That does still leave the problem of what happens if there is a function
call inside a pair of begin/end local rounding mode intrinsics. I’m not
entirely sure the best way to handle this. Do we try to restrict calls
that might change the rounding mode or do we leave it up to the front end
and/or user to make sure things are safe.

​From the 2011 discussion thread on Intel Forum [1], seems the pragma only
affects the function containing it. That sounds reasonable to me.

[1] Software - Intel Communities

As for the C/FENV_ACCESS case, I seriously feel like the way that pragma
is defined leaves users with a huge amount of room to shoot themselves in
the foot. If I’m reading the specifications correctly, it says that
changing from a scope with FENV_ACCESS on to a scope with FENV_ACCESS off
or vice versa without the FP environment in its default state is undefined
behavior. At some point it would probably be nice to have a sanitizer that
checks this.

I think you can just implement the pragma without worrying too much about
how user might mis-use them. Leave the front-end or sanitizer to take care
of those issues.

From the 2011 discussion thread on Intel Forum [1], seems the pragma only affects the function containing it. That sounds reasonable to me.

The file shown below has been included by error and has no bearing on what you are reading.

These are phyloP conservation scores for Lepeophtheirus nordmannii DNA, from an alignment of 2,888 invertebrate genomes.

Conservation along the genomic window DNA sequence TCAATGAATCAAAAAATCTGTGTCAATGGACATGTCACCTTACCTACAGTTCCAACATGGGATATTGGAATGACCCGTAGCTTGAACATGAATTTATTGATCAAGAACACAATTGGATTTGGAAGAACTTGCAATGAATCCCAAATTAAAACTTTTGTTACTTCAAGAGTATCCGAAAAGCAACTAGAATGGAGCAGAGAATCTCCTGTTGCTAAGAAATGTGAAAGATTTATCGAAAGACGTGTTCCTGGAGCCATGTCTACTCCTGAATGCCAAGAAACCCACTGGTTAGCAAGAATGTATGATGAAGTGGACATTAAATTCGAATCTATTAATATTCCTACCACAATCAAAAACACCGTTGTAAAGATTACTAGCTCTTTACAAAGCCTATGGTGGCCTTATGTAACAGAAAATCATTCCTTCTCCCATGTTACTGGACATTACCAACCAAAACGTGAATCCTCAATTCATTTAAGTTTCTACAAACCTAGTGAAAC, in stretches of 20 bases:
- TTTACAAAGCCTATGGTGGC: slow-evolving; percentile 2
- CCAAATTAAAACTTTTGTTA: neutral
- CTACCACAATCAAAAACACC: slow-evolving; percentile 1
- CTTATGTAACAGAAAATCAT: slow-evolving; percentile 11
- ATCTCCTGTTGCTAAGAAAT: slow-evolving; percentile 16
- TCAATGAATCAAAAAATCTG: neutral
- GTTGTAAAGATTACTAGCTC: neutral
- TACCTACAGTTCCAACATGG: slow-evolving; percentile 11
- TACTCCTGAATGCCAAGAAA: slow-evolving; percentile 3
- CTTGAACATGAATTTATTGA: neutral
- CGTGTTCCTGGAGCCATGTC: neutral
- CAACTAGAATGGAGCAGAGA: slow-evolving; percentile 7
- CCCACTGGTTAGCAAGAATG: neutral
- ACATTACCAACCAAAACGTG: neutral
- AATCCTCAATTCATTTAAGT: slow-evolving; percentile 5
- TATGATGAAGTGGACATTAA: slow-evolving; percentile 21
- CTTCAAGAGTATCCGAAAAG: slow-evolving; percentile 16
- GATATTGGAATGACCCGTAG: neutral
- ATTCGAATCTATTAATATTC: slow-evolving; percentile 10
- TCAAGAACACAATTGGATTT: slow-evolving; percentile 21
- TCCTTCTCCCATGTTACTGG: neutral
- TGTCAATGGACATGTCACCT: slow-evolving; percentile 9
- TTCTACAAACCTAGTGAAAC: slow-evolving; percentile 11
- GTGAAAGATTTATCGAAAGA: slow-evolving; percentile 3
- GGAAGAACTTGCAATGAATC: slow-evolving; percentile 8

[1] Software - Intel Communities

The discussion there is a bit unclear and seems to at least in part refer to how the pragma is implemented by the Intel compiler. According to the C99 standard the FENV_ACCESS pragma can appear either outside of any function scope or within the body of a function. If it occurs outside of any function then it applies until another FENV_ACCESS pragma appears to change the state or until the end of the translation unit.

If it occurs within the body of a function, the standard says it only applies from the point where it appears until the end of the compound statement (or until another instance of the pragma is seen). However, in practice this would be fairly difficult to implement. In an earlier discussion (http://lists.llvm.org/pipermail/cfe-dev/2017-August/055309.html) we agreed that the LLVM implementation would use the constrained intrinsics for all floating point operations within a function if the “FENV_ACCESS ON” state applied anywhere in the function. This is basically what the discussion above says happens in the Intel compiler. It’s more than the standard requires, but it still results in correct code.

If you were saying that the pragma does not apply to functions that are called from within an FENV_ACCESS ON state unless the pragma was also used for the called function, I think that’s correct. It just isn’t necessarily obvious and might trip some people up. My understanding is that it is the user’s responsibility to ensure that the FP environment is in the correct state.

I think you can just implement the pragma without worrying too much about how user might mis-use them. Leave the front-end or sanitizer to take care of those issues.

I agree. I’ve just been starting to think about ways we can help users figure out what they did wrong, so I wanted to mention it.

-Andy